Cisco and Twitter join Linux patent group
Networking company Cisco and micro-blogging leader Twitter have become licensees of the Open Invention Network, the group created in 2005 to provide a patent pool for Linux. The companies were two of the thirty-five new companies to join the organisation in the second quarter of 2011. Others companies included Fujitsu, Invisible Things Labs, Univention GmbH, Puppet Labs, Nationwide Mutual Insurance Company, CentOS and Diaspora.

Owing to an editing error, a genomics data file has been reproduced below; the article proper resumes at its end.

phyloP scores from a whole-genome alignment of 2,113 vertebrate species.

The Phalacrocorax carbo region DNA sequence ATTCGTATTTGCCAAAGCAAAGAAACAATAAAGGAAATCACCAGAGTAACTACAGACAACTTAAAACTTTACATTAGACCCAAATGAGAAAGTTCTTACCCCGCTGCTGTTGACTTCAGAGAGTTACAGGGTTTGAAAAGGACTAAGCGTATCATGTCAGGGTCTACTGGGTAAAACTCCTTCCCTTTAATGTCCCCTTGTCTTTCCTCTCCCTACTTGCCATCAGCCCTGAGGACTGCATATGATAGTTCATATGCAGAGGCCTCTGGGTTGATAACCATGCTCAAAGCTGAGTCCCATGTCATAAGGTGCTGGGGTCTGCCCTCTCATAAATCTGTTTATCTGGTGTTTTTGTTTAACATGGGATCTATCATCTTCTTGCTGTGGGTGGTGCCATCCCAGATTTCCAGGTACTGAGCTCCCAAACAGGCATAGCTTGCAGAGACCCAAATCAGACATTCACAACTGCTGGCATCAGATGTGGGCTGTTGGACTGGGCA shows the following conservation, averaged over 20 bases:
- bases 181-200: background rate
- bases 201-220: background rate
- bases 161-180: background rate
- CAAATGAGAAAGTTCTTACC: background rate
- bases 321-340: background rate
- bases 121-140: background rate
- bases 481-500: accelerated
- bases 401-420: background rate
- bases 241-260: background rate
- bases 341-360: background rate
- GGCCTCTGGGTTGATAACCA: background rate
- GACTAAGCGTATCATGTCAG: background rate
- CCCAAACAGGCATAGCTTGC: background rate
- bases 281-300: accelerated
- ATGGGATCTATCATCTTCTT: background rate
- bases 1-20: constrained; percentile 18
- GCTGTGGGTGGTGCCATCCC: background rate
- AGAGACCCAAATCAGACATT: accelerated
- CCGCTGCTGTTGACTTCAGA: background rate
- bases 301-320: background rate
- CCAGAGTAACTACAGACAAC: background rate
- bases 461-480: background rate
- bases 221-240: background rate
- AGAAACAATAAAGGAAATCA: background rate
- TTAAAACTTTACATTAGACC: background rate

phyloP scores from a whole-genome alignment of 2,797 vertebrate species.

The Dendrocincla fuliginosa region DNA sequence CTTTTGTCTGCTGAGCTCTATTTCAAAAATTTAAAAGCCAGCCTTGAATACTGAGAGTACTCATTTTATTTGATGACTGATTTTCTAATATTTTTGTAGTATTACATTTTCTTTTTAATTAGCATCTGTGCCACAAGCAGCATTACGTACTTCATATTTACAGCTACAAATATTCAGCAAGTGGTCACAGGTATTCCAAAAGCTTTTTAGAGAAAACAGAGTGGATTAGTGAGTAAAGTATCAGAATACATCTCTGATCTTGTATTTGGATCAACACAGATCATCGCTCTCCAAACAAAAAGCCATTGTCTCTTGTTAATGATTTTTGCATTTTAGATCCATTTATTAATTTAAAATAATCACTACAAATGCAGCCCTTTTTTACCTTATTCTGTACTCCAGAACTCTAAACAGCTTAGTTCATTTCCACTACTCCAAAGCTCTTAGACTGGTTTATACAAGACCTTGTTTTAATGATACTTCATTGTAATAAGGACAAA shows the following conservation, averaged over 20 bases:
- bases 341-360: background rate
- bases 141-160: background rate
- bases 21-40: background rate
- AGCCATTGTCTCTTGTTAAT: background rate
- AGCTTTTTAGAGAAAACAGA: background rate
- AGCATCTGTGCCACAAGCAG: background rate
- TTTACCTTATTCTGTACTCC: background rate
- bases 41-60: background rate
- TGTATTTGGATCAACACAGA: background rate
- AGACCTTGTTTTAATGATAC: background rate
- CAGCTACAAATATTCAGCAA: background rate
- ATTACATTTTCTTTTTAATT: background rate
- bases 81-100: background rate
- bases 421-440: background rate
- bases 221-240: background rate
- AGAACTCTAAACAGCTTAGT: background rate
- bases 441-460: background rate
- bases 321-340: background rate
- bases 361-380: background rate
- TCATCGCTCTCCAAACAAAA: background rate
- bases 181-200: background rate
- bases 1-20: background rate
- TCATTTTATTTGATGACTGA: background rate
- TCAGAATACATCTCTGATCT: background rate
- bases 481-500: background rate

The organisations will now have royalty-free access to the portfolio of patents held by the OIN as long as they agree not to assert any of their own patents against what the OIN define as the "Linux System". The second quarter has seen fewer companies join the organisation than in the first quarter when seventy new licensees were added. Overall, the organisation has more than 360 corporate supporters.
The OIN was created in 2005 by IBM, NEC, Novell, Philips, Red Hat and Sony as a defensive measure to prevent patent aggression against the Linux ecosystem; Canonical became the organisation's first Associate Member in 2010. One example of the work done by the OIN: in 2009 the company acquired 22 patents believed to be especially threatening to open source projects and which were being sold off by Microsoft.